Saturday, June 13, 2009


The Seattle Mariners, at the .500 mark, were trying to get above .500 for the first time since May 7th. The problem was that they would have to take down the Colorado Rockies, a very hot team. They had Jarrod Washburn going up against Ubaldo Jimenez, and on this night, Ubaldo was beautiful, though not quite in a Jay Buhner kind of way. For the Mariners, it was a come-from-ahead loss. Rob Johnson played for the first time in a week, and news came down that Erik Bedard had left shoulder inflammation (stay healthy so they can trade you, dammit), so Brandon Morrow was going to go on a 60-pitch count and start the second game of the series. Lee Pelekoudas was on KJR airwaves earlier in the day and deflected the idea of sending Morrow to AAA to stretch him out when all signs seemed to be pointing in that direction. He mentioned something about getting Morrow stretched out at the big-league level, and it appears the Bedard injury would give them a reason to do exactly that.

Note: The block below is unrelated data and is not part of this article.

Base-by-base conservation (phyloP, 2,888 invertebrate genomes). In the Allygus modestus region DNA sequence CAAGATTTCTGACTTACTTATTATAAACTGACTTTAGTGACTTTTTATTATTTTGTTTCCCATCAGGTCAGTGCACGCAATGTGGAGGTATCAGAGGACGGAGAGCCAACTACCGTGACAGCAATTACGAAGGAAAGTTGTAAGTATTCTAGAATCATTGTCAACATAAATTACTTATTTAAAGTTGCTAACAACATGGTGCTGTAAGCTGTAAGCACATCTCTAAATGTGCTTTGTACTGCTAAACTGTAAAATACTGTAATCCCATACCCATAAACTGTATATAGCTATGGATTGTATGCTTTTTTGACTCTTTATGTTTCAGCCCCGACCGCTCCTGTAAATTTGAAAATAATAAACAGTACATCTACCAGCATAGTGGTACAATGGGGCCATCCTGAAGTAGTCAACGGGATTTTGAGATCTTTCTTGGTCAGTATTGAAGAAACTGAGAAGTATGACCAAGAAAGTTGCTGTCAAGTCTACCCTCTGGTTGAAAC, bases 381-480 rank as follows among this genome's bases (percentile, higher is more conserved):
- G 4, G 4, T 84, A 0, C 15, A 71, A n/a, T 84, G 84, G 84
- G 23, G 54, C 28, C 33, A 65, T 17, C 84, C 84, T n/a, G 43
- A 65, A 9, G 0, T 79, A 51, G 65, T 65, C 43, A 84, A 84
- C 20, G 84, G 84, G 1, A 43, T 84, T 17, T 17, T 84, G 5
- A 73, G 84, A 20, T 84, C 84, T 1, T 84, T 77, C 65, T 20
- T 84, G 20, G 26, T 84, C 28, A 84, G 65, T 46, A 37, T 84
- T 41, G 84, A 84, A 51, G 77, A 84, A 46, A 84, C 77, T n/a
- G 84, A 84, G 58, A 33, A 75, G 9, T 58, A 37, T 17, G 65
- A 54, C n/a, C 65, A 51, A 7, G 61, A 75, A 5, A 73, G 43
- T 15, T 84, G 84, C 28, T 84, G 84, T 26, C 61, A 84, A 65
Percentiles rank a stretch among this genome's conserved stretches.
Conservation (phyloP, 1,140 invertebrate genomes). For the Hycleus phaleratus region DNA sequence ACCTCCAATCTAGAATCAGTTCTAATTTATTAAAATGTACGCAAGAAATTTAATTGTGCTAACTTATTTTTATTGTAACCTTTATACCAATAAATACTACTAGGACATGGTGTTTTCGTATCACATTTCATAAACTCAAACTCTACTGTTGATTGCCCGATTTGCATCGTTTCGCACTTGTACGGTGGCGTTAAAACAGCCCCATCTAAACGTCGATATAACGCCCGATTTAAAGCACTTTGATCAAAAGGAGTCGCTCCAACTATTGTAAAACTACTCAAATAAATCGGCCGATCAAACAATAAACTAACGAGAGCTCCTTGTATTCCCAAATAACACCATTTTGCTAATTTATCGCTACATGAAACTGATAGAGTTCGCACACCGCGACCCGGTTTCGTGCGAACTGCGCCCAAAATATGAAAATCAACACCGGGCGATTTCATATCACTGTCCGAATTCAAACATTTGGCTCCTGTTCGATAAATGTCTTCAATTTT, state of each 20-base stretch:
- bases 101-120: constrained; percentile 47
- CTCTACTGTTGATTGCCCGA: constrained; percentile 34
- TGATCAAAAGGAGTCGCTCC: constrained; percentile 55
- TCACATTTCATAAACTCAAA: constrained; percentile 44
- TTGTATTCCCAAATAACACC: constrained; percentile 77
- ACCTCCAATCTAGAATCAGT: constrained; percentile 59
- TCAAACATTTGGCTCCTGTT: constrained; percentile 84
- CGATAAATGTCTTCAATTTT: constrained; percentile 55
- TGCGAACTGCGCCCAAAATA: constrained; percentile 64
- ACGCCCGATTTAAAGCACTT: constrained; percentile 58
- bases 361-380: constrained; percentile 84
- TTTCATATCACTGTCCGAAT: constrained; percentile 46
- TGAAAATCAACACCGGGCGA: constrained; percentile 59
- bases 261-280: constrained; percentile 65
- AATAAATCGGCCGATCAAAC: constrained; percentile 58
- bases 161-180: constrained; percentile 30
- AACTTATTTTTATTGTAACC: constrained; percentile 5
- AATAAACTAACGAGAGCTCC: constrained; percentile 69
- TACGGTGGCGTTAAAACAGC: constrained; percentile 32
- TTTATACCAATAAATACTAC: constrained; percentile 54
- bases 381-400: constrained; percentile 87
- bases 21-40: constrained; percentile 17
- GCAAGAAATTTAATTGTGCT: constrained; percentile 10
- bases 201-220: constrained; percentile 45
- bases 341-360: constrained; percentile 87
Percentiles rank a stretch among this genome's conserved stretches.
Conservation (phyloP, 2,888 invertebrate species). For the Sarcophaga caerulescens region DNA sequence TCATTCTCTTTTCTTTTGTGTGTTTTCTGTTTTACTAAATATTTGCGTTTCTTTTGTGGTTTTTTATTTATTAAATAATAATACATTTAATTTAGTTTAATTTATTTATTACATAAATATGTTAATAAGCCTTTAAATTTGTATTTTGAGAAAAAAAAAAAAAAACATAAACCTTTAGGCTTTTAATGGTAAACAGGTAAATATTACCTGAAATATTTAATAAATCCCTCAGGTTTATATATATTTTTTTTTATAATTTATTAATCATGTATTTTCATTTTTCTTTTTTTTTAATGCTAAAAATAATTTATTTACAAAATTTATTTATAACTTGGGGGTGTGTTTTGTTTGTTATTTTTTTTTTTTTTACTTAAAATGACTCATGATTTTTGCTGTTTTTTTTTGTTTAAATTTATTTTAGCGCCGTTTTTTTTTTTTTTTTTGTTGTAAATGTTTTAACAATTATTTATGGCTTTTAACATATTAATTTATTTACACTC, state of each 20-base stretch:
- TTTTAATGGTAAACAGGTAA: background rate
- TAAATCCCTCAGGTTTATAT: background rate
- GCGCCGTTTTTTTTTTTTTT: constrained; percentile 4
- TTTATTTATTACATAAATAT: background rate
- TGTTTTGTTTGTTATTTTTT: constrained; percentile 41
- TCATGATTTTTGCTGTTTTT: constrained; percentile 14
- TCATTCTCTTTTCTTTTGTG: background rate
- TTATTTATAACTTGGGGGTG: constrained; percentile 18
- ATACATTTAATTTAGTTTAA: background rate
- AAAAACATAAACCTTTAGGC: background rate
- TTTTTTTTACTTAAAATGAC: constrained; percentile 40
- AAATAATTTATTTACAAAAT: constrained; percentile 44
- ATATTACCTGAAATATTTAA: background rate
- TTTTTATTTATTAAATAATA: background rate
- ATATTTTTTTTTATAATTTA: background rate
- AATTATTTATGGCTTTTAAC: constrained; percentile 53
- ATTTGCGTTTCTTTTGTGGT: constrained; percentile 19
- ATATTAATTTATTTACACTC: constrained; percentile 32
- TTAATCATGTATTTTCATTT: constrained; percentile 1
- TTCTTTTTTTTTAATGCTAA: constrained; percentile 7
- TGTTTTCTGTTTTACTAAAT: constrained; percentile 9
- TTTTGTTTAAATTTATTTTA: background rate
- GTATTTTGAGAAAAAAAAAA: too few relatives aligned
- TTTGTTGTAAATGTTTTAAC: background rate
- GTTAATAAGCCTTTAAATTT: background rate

At the 61-game mark, the Mariners are 30-31, five games worse than the 2007 team, but better than all the other Bavasi-run Mariner teams -- two better than the 2006 team, four better than the 2005 team, five better than the 2004 team, and eight better than last year. The mark is four games worse than the 2000 team, eight worse than the 2002 team, 12 worse than the 2003 team, and 18 worse than the 2001 team.

Mariner hitting went 8-for-33 in the game, walking four times and striking out three times. Yuniesky Betancourt and Rob Johnson collected two hits apiece. Adrian Beltre and Johnson doubled, and Russell Branyan homered to account for the Mariners' extra-base output. The team was 1-for-5 with runners in scoring position and stranded six runners. Ichiro went 1-for-5 to sink his batting average down to .356. I think the last game he failed to reach base was the first game of the doubleheader in Chicago on April 28th (with a quick perusal of his game logs), which would be a string of 41 straight games. Ichiro is still on pace for a 241-hit season. He's basically going to have to get hurt again or go on a David Ortiz/Adrian Beltre-type dive to not get to his ninth straight 200-hit season.